South Texas Land and Ranches for Sale

Duval County, Texas

Duval County is located in South Texas and features level to rolling hills with varied soils that are mostly covered in brush. Local economy consists of ranching, petroleum, tourism, and government services.

Land and Ranch Market Snapshot

Average Price $1.2M
Lowest Price $264K
Highest Price $4.3M
Total Listings 17
Avg. Days On Market 98
Avg. Price/SQFT $985

Property Types (active listings)

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Duval County Land and Ranches for Sale

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land for sale duval county

Where is Duval County, Texas?

  • Duval County is in south central Texas about fifty miles inland from the Gulf of Mexico and seventy-three miles north of the Rio Grande. It is bordered by Webb, La Salle, McMullen, Live Oak, Jim Wells, Brooks, and Jim Hogg counties. San Diego, the county seat and most populous town, is on the Texas Mexican Railroad at the intersection of State highways 44 and 359 and Farm road 1329, about fifty-two miles west of Corpus Christi and eighty miles east of Laredo.

  • As of the 2010 census, its population was 11,782. The county was founded in 1858 and later organized in 1876. It is named for Burr H. Duval, a soldier in the Texas Revolution who died in the Goliad Massacre.

  • The county comprises 1,795 square miles of nearly level to undulating terrain with an elevation ranging from 250 to 800 feet above sea level. The northern part of the county drains into the Nueces River, while the central and southern parts drain into the Laguna Madre through Baffin Bay.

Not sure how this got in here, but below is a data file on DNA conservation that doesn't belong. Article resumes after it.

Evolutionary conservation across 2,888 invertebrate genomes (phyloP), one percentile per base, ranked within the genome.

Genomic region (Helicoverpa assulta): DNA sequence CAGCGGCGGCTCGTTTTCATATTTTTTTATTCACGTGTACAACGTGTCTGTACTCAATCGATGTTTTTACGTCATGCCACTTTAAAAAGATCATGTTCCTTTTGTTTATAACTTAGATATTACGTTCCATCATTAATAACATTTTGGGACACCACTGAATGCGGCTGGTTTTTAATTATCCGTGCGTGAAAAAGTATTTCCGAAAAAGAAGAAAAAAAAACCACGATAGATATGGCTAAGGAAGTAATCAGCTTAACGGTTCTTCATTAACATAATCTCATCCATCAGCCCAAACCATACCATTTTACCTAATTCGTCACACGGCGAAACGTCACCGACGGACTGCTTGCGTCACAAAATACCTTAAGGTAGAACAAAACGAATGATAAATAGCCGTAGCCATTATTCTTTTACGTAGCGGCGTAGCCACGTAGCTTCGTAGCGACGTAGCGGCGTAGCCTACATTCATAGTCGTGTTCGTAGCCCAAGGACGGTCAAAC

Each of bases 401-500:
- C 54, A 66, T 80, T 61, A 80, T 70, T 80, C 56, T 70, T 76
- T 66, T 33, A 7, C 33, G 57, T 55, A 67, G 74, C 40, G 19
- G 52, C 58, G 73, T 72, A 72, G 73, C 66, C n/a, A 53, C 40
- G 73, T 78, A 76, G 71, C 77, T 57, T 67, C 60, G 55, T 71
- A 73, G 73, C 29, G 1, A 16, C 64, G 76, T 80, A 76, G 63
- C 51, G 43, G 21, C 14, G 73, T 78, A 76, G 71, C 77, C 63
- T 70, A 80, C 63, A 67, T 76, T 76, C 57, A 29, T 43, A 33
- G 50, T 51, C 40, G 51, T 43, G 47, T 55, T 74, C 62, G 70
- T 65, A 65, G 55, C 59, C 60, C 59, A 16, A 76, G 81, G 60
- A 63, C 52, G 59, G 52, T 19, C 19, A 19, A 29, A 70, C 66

Adjacent Counties

  • McMullen County (north)
  • Live Oak County (northeast)
  • Jim Wells County (east)
  • Brooks County (southeast)
  • Jim Hogg County (southwest)
  • Webb County (west)

Sites and Attractions in Duval County

  • The largest communities are San Diego (population 4,417, with 3,247 inhabitants in Duval County and the rest in Jim Wells County) and Freer, with 2,791 residents. Freer holds a rattlesnake roundup in April.

Farming and Ranching in Duval County 

  • The county's mineral resources include caliche, clay, salt domes, sandstone, uranium, oil, and gas. The climate is subtropical-subhumid. The average minimum temperature is 43° F in January, and the average maximum temperature is 98° in July. The growing season averages 298 days annually. The rainfall averages about twenty-four inches.
  • In 2002 the county had 1,228 farms and ranches covering 850,360 acres, 74 percent of which were devoted to pasture, 19 percent to crops, and 5 percent to woodlands. That year farmers and ranchers in the area earned $12,951,000; livestock sales accounted for $11,136,000 of the total. While beef cattle generated most of the area’s agricultural income, dairy products and cotton, vegetable, grains, and hay were also produced in the county. More than 1,365,000 barrels of oil, and 72,169,865 thousand cubic feet of gas well gas, were produced in the county in 2004; by the end of that year 585,742,696 barrels of oil had been taken from county lands since 1905.

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